Your correspondent David Kirwan refers to a universal problem: that of judges hearing interlocutory applications who have not had the opportunity to read the court file, or skeleton arguments, or late-filed evidence.

He rightly expresses concern at the adverse impact on justice which this causes. That is a problem which is unlikely to occur if the parties have chosen to arbitrate rather than litigate their dispute. An arbitrator is appointed either at the parties’ own choice or by a professional body such as the Law Society. As the parties’ bespoke tribunal, he will surely make time to prepare himself for hearings. He will also be looking for ways to streamline the procedure for resolution in the most efficient way.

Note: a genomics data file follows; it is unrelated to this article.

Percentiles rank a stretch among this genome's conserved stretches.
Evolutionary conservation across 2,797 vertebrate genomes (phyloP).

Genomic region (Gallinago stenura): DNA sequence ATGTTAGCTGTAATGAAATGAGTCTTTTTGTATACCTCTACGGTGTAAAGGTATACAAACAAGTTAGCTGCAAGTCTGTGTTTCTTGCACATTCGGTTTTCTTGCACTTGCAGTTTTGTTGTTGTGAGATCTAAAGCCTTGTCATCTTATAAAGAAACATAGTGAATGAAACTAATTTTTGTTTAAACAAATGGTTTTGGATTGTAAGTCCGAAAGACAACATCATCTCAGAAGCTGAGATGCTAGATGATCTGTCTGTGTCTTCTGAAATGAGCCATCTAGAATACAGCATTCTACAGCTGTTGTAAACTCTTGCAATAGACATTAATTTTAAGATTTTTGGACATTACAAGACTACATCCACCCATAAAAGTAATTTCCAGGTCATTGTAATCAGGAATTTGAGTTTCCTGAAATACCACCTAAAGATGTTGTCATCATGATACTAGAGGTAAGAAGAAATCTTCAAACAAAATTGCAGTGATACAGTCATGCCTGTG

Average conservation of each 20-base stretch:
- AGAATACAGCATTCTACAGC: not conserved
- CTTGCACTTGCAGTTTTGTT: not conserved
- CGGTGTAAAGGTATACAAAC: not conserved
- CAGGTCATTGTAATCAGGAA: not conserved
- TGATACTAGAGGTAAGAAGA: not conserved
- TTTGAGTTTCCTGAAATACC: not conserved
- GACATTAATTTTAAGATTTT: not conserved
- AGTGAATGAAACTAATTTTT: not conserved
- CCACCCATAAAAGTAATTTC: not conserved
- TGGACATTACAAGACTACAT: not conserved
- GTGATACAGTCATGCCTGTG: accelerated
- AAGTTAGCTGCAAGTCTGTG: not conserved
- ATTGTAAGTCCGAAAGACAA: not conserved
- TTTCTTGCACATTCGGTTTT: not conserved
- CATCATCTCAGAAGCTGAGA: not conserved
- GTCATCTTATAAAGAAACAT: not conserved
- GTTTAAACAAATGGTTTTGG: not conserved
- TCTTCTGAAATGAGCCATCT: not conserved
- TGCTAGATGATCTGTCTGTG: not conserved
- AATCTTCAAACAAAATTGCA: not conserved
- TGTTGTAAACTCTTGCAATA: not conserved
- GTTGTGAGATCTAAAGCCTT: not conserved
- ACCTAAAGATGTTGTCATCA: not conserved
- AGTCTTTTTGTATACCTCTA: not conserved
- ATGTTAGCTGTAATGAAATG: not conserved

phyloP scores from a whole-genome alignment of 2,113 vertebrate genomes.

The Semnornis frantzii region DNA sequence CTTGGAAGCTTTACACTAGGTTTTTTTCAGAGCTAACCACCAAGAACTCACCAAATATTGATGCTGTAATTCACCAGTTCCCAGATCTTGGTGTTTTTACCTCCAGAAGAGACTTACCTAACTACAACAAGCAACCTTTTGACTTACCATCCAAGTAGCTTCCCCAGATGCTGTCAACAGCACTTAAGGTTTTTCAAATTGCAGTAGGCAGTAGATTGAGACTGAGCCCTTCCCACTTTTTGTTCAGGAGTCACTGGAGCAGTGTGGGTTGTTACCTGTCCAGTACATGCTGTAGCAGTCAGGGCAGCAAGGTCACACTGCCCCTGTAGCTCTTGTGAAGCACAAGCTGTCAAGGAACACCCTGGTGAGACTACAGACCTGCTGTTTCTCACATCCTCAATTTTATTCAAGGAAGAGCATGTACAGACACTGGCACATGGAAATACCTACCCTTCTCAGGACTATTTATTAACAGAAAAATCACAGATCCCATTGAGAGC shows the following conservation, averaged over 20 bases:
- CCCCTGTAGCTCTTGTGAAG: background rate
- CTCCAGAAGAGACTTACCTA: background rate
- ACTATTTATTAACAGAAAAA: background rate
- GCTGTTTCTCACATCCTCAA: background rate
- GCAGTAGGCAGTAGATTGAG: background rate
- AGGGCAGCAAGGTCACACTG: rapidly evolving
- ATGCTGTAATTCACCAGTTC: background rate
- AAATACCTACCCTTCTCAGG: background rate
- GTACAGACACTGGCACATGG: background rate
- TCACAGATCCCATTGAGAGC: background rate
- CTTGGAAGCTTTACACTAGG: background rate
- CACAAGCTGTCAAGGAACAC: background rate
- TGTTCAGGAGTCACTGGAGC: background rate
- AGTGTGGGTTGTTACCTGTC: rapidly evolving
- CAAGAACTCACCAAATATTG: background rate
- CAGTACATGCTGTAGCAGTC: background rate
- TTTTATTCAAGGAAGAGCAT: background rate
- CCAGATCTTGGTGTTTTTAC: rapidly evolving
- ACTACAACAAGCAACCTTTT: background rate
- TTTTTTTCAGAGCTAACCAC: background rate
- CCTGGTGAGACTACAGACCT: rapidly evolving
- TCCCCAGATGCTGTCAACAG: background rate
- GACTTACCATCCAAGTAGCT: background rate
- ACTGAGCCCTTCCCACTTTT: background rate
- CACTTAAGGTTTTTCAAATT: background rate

In arbitration, the parties will also avoid the requirement to guess at (or ‘budget’) the likely costs, and the dangers inherent in that process.

Adrian Heale, solicitor and chartered arbitrator